Historic Battery Point 

When we look at Battery Point today, it’s hard for people to imagine the scene that the first European settlers saw when they wandered over the low hill behind the waterfront of Sullivan’s Cove. Over the past 200 years everything has changed – the shoreline has been filled in and straightened, wharves have covered the little sandy beach, streets have been laid and sandstone warehouses have replaced the trees. Birds and wildlife are almost invisible. The two little streams, tributaries of the Rivulet from Mount Wellington have done into hiding.

On your walking tour of Battery Point, your guide will bring this area to life and will recreate for you the elegance, beauty and history of this quiet and exclusive area that was once farmland known as Cottage Green.

Battery Point is best appreciated at a leisurely pace on foot with a guide who can bring to life how wealth flowed into Battery Point from the influx of trade and the British Royal Navy shipping timber, wool and rum from the Salamanca docks and warehouses.

The name Battery Point comes from the gun emplacement – Mulgrave Battery - installed by Governor William Sorell in 1818, below which a signal station was also installed. A shot and powder magazine was tunneled under the Battery, and is believed to have an underground connection with the Ordnance Stores down the hill on the waterfront. This initial Battery was named after the Earl of Mulgrave, Master-General of the King’s Ordnance in England.

As we stroll through the winding, narrow streets, you’ll notice so many of the street names are named after famous English heroes: Wellington, Trafalgar, Nelson, or famous events in British military history – such as Napoleon Street and Salamanca Place. This is an excellent example of the British settlers leaving their indelible mark on a new colony as well as bringing the fame of British naval success to this far flung portion of the British Empire.

This tour includes Arthurs Circus and is full of stories including dubious property dealings by Governor Arthur, the fall of the carousing Reverend Knopwood and the ship building tycoon Alexander MacGregor whose finest of grand Georgian homes still stands today.

This easy walking tour starts at Parliament House and ends in Salamanca Place.

Scheduled tours at a range of times through the week, or at other times on request. Enjoy a relaxing, informative guided tour among the most quiet, conservative and class conscious area of Tasmania which adjoins waterfront Salamanca and prestigious Sandy bay. See the elegant Georgian homes of the colonial gentry, picturesque accommodation for officers and quaint workers cottages. Walk through this very fashionable suburb, containing some of Tasmania’s oldest homes, gardens and iconic sights.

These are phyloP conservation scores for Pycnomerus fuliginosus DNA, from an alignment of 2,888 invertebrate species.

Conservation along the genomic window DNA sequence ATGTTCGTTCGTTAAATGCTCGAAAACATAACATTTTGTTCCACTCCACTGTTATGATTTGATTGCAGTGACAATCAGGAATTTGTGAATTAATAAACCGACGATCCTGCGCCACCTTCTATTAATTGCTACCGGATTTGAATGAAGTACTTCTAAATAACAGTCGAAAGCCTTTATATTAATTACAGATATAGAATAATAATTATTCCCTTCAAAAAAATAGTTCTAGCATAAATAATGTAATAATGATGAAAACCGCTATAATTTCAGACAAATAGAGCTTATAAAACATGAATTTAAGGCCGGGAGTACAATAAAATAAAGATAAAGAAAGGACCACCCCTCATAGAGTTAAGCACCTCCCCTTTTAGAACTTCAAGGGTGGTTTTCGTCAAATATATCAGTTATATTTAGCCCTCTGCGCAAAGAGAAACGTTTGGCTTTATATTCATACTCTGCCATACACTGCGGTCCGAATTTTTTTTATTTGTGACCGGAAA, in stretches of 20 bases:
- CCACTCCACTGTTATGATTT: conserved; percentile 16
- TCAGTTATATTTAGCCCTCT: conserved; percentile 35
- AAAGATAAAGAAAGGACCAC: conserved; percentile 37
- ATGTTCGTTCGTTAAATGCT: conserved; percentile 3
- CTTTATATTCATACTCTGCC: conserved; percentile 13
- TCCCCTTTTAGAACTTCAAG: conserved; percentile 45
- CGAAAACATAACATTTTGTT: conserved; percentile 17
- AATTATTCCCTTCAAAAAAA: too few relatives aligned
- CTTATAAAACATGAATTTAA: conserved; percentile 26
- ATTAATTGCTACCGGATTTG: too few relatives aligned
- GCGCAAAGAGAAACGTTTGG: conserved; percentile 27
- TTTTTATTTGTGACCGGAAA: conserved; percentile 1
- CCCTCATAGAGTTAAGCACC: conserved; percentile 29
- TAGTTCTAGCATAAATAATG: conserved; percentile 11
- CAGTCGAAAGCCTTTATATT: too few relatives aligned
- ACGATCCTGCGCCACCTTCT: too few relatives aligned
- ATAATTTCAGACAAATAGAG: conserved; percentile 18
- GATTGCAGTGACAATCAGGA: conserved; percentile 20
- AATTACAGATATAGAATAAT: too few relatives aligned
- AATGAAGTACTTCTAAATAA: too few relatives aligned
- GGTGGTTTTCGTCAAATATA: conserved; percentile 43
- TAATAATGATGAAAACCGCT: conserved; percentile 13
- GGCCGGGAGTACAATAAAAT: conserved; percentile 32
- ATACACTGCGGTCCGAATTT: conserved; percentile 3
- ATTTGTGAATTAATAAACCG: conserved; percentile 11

Parliament House Lawns - 2 Murray St, Hobart
Duration:2 hours, approx'
Difficulty:Along city streets, parks and pavements - steps can be avoided if desired
Start:Meet at the steps leading to the grass area in front of Parliament House in Salamanca
End:The tour concludes at Salamanca Place
Cost:$38 Adults, $25 under 16 years old
Minimum of two people to run the tour
  • Monday 1:30 pm
  • Tuesday 9:30 am
  • Wednesday 1:30 pm

Bookings Essential – Other Tour Days and Times are Available on Request
P: 0413 383 207

Meet your guide at the steps leading to the grass area in front of Parliament House in Salamanca - Your guide will be wearing a bright blue hat and carrying a bright blue folder with Hobart Walking Tours printed on it - you can't miss us, we really stand out!

We finish the tour at Salamanca Place, where your guide will be able to recommend some of our favourite eating & drinking spots.

You only need to bring things for your own comfort while outdoors for 2-3 hours. Hobart is well known for it’s glorious range of weather conditions – often on the same day – so check the weather forecast and dress accordingly. 

For hot sunny days: hats, sunglasses, sunscreen and a water bottle are recommended.

Rain is not usually an issue as we are the second driest city in Australia. When it does rain, it’s often in short showers which we can manage with undercover stops. A rain jacket or umbrella is a good option just in case. Our tours go ahead regardless of the weather. We do not cancel tours just because the weather looks interesting.

Stay Warm
Particularly with the afternoon tours, the temperature can drop toward evening so a jumper or jacket is recommended even if it’s quite warm to begin with. Generally a nice southerly breeze springs up to surprise the unwary – so a light windproof is useful.

Comfortable walking shoes are essential. While there are a number of stops where you can sit down, you will still be on your feet for most of the time.

Your friendly, knowledgeable guide with lots of stories accompanied with old images, maps and photographs to enhance the story telling. 

In order to keep the cost of your tour as low as possible we don't do hotel pickup or drop off. Food and beverages are not included but we are very happy to recommend places you can go after the tour to buy all the souvenirs, food and beverages your heart desires.

Parking - 3 hour parking is available outside TMAG - Tasmanian Museum and Art Gallery, in Dunn Place. This is just a short walk from the start of the tour.

Please note that all tours will go ahead regardless of the weather. Please dress for the conditions.

Cancellations made within 7 days of booking arrival date incur a 100% cancellation fee.

Cancellations made with more than 7 days’ notice incur an administration charge of 30% of total booking fee.

We encourage our customers to purchase travel insurance to cover any unforeseen circumstances.

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